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For whom/for which/whose in speech (please respond only if you're a native English speaker) Hi! I'd like to know how native English speakers say the following sentence in a casual conversation. " The company for whom/ for which I recently provided the translation suddenly contacted me." 1) Would you say to a friend the same as above, or would you rather say " the company (that) I recently provided the translation for suddenly contacted me."? 2) And how about "whose"? Do you use that often in a casual conversation?Do you say for example, " I forgot the name of the artist whose exhibition I've been to last week"? Or is there a better/simpler way of saying that in conversation? I started to have doubts on such simple things that I'd never ever questioned before, after learning their French equivalent "pour laquelle/dont/avec qui/à quoi" etc!! I'd appreciate help from English native speakers. Thanks!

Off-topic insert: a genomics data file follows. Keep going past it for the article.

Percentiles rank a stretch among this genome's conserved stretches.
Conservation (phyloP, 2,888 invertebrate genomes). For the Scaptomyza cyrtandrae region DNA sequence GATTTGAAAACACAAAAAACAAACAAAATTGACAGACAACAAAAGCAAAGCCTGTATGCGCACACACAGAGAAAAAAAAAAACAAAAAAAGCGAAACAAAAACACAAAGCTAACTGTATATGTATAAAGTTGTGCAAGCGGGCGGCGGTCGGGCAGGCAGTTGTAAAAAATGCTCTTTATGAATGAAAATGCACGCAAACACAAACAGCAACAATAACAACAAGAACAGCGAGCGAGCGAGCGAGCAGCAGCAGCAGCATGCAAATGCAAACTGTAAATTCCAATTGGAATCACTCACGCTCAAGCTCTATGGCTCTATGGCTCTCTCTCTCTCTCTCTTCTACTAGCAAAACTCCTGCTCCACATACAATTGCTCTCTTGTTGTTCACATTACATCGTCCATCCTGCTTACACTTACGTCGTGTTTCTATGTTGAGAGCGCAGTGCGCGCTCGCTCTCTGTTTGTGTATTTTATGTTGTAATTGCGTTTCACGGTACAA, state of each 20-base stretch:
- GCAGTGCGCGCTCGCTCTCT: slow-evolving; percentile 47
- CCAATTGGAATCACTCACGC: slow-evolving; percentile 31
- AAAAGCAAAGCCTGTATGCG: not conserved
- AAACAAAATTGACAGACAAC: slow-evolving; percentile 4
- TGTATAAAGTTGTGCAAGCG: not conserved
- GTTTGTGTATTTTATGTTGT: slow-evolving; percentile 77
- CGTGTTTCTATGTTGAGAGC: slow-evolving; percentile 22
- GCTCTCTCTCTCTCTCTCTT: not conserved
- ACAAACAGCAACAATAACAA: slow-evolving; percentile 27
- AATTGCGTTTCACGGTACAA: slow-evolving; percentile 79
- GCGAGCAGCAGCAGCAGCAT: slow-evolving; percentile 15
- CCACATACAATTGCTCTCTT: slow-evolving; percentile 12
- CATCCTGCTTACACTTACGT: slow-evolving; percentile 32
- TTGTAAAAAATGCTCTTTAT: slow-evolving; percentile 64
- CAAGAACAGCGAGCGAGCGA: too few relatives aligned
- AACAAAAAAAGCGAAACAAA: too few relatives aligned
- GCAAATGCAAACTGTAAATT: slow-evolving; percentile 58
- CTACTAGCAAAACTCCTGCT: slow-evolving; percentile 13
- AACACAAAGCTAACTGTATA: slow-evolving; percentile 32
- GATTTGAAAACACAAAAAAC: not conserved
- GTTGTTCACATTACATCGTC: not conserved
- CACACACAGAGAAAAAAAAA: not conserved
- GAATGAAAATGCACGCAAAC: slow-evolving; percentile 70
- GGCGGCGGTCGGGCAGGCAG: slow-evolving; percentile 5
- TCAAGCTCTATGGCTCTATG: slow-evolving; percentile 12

Oct 3, 2018 11:05 PM
Answers · 8
Hi Yukari! 1) We would generally use "which" here. Which refers to a thing or an idea, and to also ask about choices. In this case it is in reference to the translation. When "who" is the object of a verb, "whom" can be used instead, but it is formal and rather old-fashioned! 2) Whose refers to ownership and is used in casual conversation for sure, for example: "Whose bag is this?" "There's the student whose asked a question about who, whom and whose!"
October 3, 2018
October 4, 2018
"I forgot the name of the artist whose exhibition I've been to last week" You would most likely not hear a sentence like this in a real conversation. At least not in the US, where I live. It would be more common to hear something like: "You know, the exhibition I went to last week, I completely forgot the name of the artist." or "I went to this exhibition last week and can't remember the name of the artist anymore".
October 4, 2018
Good spot! I made a mistake there. Lee, thank you for correcting me!
October 4, 2018
Language Skills
English, French, German, Italian, Japanese
Learning Language
French, German